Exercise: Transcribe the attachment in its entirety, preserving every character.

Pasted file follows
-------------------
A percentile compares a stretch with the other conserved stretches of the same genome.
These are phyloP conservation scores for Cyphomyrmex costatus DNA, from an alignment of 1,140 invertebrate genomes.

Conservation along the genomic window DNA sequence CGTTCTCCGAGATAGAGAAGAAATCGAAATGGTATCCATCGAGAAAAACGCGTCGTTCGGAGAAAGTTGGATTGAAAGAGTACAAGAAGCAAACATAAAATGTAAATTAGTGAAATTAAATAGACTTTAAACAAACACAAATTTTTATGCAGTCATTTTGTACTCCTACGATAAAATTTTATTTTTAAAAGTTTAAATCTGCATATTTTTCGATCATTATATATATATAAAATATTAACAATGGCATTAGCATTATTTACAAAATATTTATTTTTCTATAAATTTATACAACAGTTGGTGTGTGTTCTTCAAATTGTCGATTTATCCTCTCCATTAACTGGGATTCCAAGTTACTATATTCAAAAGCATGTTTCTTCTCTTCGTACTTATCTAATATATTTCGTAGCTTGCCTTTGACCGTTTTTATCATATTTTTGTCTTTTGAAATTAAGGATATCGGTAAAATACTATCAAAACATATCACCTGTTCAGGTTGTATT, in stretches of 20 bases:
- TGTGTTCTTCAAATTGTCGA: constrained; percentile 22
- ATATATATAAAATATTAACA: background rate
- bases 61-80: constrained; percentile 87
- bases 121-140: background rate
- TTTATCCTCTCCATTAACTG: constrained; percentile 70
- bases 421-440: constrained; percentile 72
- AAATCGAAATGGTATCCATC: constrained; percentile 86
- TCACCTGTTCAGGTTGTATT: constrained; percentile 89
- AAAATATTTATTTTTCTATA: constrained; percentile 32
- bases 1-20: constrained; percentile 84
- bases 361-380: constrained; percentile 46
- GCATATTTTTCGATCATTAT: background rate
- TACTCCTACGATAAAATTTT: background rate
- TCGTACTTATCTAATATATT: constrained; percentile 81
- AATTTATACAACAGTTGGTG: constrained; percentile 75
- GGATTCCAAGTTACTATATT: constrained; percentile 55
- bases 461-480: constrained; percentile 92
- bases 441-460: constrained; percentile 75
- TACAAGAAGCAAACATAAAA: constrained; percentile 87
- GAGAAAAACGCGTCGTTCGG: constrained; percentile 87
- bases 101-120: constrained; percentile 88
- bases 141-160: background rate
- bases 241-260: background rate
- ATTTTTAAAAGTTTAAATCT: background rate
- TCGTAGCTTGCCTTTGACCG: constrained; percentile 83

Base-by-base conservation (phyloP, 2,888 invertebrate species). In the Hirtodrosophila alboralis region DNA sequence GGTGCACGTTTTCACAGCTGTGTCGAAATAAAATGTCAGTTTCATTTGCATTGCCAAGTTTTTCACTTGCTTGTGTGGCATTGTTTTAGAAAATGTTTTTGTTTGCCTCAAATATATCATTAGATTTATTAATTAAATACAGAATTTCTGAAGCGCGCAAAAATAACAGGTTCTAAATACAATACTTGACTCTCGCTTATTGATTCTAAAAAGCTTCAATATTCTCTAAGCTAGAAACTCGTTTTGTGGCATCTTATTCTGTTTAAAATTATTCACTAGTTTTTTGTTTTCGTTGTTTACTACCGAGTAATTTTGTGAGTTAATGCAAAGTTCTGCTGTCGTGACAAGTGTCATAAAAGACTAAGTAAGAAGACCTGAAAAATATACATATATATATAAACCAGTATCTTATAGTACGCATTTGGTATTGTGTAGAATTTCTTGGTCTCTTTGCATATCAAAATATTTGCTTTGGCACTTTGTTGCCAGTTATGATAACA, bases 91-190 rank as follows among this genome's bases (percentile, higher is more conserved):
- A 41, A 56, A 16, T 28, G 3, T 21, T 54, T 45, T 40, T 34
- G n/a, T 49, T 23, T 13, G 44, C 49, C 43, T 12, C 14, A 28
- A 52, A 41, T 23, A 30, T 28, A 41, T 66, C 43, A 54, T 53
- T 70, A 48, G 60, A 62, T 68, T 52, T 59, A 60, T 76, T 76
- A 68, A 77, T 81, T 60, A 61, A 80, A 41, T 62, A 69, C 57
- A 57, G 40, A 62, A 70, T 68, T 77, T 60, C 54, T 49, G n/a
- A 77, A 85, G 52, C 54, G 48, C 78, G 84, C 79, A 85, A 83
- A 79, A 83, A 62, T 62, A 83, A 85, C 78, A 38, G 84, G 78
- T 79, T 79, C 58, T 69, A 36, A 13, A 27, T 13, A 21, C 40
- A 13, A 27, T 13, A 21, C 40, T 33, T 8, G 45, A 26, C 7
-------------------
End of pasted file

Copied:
A percentile compares a stretch with the other conserved stretches of the same genome.
These are phyloP conservation scores for Cyphomyrmex costatus DNA, from an alignment of 1,140 invertebrate genomes.

Conservation along the genomic window DNA sequence CGTTCTCCGAGATAGAGAAGAAATCGAAATGGTATCCATCGAGAAAAACGCGTCGTTCGGAGAAAGTTGGATTGAAAGAGTACAAGAAGCAAACATAAAATGTAAATTAGTGAAATTAAATAGACTTTAAACAAACACAAATTTTTATGCAGTCATTTTGTACTCCTACGATAAAATTTTATTTTTAAAAGTTTAAATCTGCATATTTTTCGATCATTATATATATATAAAATATTAACAATGGCATTAGCATTATTTACAAAATATTTATTTTTCTATAAATTTATACAACAGTTGGTGTGTGTTCTTCAAATTGTCGATTTATCCTCTCCATTAACTGGGATTCCAAGTTACTATATTCAAAAGCATGTTTCTTCTCTTCGTACTTATCTAATATATTTCGTAGCTTGCCTTTGACCGTTTTTATCATATTTTTGTCTTTTGAAATTAAGGATATCGGTAAAATACTATCAAAACATATCACCTGTTCAGGTTGTATT, in stretches of 20 bases:
- TGTGTTCTTCAAATTGTCGA: constrained; percentile 22
- ATATATATAAAATATTAACA: background rate
- bases 61-80: constrained; percentile 87
- bases 121-140: background rate
- TTTATCCTCTCCATTAACTG: constrained; percentile 70
- bases 421-440: constrained; percentile 72
- AAATCGAAATGGTATCCATC: constrained; percentile 86
- TCACCTGTTCAGGTTGTATT: constrained; percentile 89
- AAAATATTTATTTTTCTATA: constrained; percentile 32
- bases 1-20: constrained; percentile 84
- bases 361-380: constrained; percentile 46
- GCATATTTTTCGATCATTAT: background rate
- TACTCCTACGATAAAATTTT: background rate
- TCGTACTTATCTAATATATT: constrained; percentile 81
- AATTTATACAACAGTTGGTG: constrained; percentile 75
- GGATTCCAAGTTACTATATT: constrained; percentile 55
- bases 461-480: constrained; percentile 92
- bases 441-460: constrained; percentile 75
- TACAAGAAGCAAACATAAAA: constrained; percentile 87
- GAGAAAAACGCGTCGTTCGG: constrained; percentile 87
- bases 101-120: constrained; percentile 88
- bases 141-160: background rate
- bases 241-260: background rate
- ATTTTTAAAAGTTTAAATCT: background rate
- TCGTAGCTTGCCTTTGACCG: constrained; percentile 83

Base-by-base conservation (phyloP, 2,888 invertebrate species). In the Hirtodrosophila alboralis region DNA sequence GGTGCACGTTTTCACAGCTGTGTCGAAATAAAATGTCAGTTTCATTTGCATTGCCAAGTTTTTCACTTGCTTGTGTGGCATTGTTTTAGAAAATGTTTTTGTTTGCCTCAAATATATCATTAGATTTATTAATTAAATACAGAATTTCTGAAGCGCGCAAAAATAACAGGTTCTAAATACAATACTTGACTCTCGCTTATTGATTCTAAAAAGCTTCAATATTCTCTAAGCTAGAAACTCGTTTTGTGGCATCTTATTCTGTTTAAAATTATTCACTAGTTTTTTGTTTTCGTTGTTTACTACCGAGTAATTTTGTGAGTTAATGCAAAGTTCTGCTGTCGTGACAAGTGTCATAAAAGACTAAGTAAGAAGACCTGAAAAATATACATATATATATAAACCAGTATCTTATAGTACGCATTTGGTATTGTGTAGAATTTCTTGGTCTCTTTGCATATCAAAATATTTGCTTTGGCACTTTGTTGCCAGTTATGATAACA, bases 91-190 rank as follows among this genome's bases (percentile, higher is more conserved):
- A 41, A 56, A 16, T 28, G 3, T 21, T 54, T 45, T 40, T 34
- G n/a, T 49, T 23, T 13, G 44, C 49, C 43, T 12, C 14, A 28
- A 52, A 41, T 23, A 30, T 28, A 41, T 66, C 43, A 54, T 53
- T 70, A 48, G 60, A 62, T 68, T 52, T 59, A 60, T 76, T 76
- A 68, A 77, T 81, T 60, A 61, A 80, A 41, T 62, A 69, C 57
- A 57, G 40, A 62, A 70, T 68, T 77, T 60, C 54, T 49, G n/a
- A 77, A 85, G 52, C 54, G 48, C 78, G 84, C 79, A 85, A 83
- A 79, A 83, A 62, T 62, A 83, A 85, C 78, A 38, G 84, G 78
- T 79, T 79, C 58, T 69, A 36, A 13, A 27, T 13, A 21, C 40
- A 13, A 27, T 13, A 21, C 40, T 33, T 8, G 45, A 26, C 7